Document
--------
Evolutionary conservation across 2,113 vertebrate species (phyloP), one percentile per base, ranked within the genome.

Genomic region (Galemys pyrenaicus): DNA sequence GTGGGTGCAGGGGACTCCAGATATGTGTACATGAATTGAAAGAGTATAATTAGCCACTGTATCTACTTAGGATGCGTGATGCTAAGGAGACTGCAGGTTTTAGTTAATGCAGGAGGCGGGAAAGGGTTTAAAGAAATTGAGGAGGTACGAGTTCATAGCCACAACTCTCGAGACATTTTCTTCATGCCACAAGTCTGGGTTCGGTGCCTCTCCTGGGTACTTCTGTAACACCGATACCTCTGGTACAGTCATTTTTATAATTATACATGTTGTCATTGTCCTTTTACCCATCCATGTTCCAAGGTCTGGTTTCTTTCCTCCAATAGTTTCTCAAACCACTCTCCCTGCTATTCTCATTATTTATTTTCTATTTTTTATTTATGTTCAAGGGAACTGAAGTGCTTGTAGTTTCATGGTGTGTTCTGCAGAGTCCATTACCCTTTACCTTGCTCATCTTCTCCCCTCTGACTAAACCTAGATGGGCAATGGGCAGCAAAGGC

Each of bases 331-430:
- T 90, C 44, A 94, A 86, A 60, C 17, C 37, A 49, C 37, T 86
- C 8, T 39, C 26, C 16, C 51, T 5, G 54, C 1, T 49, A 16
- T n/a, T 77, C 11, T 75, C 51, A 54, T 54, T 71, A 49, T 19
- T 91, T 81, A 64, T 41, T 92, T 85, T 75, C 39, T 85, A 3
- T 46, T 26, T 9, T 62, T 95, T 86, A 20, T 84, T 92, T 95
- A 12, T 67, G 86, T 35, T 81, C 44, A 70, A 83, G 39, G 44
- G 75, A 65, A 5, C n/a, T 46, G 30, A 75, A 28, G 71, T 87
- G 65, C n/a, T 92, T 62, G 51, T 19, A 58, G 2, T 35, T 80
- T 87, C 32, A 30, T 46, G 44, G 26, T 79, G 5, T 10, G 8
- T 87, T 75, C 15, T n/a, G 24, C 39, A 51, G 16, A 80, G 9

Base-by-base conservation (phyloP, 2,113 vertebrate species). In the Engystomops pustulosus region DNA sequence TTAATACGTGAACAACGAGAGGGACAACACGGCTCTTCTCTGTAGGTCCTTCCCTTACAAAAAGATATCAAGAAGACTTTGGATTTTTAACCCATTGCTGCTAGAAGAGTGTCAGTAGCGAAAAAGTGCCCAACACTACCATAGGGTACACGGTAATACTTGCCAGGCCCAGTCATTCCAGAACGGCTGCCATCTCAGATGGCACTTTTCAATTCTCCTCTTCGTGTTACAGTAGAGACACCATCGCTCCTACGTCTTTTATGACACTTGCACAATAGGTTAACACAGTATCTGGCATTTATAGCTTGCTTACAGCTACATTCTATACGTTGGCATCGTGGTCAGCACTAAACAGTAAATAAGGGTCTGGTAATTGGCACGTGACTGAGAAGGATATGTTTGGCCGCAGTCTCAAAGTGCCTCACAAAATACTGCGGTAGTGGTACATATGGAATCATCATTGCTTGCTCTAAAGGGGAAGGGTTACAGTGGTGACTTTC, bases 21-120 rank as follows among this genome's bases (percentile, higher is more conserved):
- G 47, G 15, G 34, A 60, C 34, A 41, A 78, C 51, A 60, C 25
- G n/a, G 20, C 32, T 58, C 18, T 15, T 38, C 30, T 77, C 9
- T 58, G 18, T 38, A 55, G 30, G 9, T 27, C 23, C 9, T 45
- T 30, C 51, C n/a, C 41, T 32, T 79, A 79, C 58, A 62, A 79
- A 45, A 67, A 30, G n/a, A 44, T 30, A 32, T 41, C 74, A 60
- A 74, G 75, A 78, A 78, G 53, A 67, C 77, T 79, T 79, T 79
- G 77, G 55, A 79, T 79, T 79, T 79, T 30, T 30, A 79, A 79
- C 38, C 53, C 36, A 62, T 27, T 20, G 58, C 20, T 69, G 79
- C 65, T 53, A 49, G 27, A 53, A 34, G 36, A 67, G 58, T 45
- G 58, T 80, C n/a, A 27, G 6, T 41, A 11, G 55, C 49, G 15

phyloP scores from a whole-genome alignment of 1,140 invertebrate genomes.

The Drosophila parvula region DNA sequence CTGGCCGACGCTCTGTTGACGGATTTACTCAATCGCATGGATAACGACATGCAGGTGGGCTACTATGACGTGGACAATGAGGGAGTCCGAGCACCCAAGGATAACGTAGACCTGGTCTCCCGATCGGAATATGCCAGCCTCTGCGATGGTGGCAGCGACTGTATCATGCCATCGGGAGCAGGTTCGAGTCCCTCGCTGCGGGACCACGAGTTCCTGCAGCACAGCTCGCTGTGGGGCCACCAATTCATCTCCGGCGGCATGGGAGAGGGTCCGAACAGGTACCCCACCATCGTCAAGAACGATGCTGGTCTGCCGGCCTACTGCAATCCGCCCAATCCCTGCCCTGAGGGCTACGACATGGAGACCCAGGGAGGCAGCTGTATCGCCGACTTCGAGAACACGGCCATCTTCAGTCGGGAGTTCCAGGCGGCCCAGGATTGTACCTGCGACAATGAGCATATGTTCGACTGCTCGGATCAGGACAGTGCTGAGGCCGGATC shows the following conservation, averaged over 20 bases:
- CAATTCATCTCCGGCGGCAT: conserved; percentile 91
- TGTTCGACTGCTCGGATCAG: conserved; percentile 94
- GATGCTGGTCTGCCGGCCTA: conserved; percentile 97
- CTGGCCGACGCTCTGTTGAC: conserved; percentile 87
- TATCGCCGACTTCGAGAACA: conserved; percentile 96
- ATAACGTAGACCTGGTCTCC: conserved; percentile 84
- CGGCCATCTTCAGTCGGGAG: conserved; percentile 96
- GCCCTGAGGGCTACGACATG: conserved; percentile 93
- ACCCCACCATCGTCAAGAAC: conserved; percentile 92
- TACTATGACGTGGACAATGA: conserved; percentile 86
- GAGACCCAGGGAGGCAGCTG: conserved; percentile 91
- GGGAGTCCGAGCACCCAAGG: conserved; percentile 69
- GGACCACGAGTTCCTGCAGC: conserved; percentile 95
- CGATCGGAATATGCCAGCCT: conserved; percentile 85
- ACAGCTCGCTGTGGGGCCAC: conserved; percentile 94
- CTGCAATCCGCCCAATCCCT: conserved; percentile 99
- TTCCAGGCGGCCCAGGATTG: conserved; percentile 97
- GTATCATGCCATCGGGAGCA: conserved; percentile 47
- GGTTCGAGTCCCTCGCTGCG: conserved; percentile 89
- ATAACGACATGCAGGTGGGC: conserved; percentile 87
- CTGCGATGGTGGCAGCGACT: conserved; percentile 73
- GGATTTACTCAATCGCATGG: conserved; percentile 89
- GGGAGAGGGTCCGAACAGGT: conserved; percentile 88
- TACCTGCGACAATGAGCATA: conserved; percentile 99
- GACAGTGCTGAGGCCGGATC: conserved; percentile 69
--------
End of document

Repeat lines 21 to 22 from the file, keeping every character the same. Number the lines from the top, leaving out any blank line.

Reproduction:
- G 77, G 55, A 79, T 79, T 79, T 79, T 30, T 30, A 79, A 79
- C 38, C 53, C 36, A 62, T 27, T 20, G 58, C 20, T 69, G 79